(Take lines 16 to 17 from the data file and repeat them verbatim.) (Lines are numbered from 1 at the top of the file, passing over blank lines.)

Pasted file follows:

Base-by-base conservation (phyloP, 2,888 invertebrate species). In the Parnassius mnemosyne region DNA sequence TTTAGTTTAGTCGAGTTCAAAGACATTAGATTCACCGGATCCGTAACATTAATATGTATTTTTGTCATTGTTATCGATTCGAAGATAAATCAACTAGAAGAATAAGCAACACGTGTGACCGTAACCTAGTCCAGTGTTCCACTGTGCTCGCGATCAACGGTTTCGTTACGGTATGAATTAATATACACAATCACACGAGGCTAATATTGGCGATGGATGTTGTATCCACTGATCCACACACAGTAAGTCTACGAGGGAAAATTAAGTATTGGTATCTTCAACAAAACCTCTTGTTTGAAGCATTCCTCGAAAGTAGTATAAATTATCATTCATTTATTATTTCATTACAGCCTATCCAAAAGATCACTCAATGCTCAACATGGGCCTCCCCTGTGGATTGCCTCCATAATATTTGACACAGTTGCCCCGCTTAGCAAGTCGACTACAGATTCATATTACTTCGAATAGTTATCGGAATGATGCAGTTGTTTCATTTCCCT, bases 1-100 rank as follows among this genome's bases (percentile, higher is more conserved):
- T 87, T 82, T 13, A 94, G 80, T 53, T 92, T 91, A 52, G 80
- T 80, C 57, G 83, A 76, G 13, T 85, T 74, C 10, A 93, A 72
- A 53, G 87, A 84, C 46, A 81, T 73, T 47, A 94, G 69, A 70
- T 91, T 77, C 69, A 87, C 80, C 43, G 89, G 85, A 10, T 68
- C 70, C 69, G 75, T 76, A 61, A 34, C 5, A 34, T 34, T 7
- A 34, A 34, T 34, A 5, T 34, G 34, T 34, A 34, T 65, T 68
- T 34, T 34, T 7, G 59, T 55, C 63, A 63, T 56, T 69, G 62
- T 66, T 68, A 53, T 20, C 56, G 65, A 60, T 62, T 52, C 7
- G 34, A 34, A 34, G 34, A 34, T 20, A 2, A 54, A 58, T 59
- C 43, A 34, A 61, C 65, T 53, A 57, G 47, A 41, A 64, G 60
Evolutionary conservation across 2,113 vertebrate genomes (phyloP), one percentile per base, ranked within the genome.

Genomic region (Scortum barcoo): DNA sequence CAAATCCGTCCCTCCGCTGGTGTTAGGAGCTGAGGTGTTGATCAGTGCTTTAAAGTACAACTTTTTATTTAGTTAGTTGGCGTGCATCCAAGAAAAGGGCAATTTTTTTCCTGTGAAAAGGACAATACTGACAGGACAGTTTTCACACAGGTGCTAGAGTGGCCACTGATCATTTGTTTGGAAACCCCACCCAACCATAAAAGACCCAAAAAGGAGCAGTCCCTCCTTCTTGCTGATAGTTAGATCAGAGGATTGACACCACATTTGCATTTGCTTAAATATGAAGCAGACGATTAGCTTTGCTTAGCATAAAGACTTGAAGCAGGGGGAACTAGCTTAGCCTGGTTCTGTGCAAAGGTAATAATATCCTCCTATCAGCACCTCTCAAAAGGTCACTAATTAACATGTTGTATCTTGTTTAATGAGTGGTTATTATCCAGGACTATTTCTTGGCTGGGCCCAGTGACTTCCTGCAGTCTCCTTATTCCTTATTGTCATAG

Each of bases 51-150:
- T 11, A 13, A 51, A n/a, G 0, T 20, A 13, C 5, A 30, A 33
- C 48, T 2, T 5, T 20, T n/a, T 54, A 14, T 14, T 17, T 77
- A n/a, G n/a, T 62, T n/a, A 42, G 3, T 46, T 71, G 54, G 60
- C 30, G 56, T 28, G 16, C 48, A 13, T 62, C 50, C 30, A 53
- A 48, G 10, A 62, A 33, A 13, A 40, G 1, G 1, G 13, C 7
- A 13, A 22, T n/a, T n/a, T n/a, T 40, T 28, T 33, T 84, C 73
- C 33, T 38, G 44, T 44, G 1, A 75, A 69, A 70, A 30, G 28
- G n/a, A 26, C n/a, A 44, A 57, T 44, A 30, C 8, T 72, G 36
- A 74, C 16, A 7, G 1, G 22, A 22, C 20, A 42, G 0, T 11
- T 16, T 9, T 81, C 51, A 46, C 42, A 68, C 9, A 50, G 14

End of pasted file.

- C 48, T 2, T 5, T 20, T n/a, T 54, A 14, T 14, T 17, T 77
- A n/a, G n/a, T 62, T n/a, A 42, G 3, T 46, T 71, G 54, G 60